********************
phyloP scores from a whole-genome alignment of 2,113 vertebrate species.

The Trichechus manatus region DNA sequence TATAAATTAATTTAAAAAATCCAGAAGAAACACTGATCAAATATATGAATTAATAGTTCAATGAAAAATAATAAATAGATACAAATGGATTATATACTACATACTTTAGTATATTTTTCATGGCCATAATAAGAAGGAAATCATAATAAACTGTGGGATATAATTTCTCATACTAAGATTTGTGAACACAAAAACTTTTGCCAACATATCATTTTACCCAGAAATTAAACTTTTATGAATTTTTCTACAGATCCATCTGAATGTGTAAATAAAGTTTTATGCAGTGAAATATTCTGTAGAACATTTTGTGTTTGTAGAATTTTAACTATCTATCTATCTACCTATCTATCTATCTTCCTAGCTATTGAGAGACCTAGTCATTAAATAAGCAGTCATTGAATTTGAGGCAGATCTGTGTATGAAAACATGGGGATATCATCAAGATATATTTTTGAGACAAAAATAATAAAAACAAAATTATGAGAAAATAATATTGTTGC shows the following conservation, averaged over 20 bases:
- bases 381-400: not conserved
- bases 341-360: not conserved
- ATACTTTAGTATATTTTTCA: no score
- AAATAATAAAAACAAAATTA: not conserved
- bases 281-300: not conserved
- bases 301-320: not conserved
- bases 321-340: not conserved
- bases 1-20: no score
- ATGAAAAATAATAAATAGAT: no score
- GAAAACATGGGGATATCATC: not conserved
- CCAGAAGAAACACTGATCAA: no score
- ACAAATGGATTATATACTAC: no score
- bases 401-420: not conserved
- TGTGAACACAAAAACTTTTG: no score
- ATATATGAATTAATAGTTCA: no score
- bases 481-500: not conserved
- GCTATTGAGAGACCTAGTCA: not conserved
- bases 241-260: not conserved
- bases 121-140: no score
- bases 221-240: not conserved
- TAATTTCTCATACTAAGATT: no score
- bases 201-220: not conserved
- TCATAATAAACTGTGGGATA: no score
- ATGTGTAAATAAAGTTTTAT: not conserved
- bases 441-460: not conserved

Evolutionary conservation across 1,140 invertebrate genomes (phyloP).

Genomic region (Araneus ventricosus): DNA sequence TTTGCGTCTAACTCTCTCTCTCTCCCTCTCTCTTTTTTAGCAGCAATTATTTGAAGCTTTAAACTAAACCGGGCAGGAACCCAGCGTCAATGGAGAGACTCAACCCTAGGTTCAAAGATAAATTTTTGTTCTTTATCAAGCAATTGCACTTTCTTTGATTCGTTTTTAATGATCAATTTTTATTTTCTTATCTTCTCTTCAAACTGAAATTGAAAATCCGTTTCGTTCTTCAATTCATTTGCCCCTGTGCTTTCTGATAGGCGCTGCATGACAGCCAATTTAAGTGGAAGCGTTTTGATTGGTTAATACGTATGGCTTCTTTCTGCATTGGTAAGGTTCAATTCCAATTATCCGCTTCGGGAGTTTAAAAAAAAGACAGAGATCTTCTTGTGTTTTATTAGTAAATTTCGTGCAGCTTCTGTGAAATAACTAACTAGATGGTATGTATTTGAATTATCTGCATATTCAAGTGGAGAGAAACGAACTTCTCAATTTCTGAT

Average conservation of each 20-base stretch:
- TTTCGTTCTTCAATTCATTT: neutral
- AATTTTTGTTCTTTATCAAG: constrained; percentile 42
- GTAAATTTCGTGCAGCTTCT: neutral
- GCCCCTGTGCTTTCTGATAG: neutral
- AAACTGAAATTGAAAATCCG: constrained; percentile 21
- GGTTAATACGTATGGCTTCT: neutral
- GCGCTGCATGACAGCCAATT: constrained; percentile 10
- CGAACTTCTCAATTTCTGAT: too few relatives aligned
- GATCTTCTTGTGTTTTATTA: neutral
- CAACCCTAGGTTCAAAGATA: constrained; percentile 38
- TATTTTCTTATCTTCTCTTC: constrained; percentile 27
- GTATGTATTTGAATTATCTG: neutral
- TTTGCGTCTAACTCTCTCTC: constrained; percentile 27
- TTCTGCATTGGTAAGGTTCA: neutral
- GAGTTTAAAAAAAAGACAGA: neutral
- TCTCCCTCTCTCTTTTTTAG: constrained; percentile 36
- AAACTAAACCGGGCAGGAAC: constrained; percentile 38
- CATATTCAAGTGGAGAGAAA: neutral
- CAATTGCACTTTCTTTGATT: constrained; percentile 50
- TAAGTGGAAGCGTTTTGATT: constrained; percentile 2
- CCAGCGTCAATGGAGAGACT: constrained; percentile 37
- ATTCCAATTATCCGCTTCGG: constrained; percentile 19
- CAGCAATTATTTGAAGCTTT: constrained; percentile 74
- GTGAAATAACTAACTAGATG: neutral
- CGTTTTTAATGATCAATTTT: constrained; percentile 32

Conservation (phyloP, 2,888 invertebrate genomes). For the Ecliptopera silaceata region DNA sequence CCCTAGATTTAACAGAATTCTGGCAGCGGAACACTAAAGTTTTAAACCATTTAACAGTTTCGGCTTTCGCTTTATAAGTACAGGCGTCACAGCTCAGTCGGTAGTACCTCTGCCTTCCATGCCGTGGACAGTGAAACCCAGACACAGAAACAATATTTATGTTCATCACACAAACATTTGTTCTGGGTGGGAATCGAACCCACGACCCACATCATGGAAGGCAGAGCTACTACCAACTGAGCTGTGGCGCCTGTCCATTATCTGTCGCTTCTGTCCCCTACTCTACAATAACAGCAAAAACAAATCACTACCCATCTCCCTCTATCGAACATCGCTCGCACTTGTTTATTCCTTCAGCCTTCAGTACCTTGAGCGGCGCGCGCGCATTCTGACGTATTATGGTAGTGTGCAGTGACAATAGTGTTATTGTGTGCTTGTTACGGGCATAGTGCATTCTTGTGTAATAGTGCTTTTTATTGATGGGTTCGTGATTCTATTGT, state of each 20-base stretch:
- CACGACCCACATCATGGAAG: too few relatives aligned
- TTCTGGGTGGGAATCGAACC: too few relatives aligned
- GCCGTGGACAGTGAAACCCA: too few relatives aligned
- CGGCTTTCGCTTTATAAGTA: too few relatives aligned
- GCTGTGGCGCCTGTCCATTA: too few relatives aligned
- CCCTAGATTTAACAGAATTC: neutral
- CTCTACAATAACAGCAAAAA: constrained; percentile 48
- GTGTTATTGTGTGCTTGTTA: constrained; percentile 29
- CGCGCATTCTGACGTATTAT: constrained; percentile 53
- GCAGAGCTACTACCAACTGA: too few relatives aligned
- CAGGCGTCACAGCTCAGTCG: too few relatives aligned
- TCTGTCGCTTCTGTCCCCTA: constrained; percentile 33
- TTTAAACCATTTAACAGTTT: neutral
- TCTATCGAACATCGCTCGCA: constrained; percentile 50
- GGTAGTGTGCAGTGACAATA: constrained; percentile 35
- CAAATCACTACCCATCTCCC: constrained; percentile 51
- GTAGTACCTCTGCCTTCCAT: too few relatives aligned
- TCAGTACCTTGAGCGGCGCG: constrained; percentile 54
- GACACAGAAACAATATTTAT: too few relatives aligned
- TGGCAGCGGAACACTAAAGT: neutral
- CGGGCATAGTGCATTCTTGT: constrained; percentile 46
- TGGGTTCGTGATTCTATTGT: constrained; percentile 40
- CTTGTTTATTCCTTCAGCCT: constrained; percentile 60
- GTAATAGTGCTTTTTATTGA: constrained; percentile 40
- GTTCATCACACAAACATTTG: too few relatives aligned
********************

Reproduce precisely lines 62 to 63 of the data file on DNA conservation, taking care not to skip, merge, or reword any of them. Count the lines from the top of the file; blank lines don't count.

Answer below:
- CCCTAGATTTAACAGAATTC: neutral
- CTCTACAATAACAGCAAAAA: constrained; percentile 48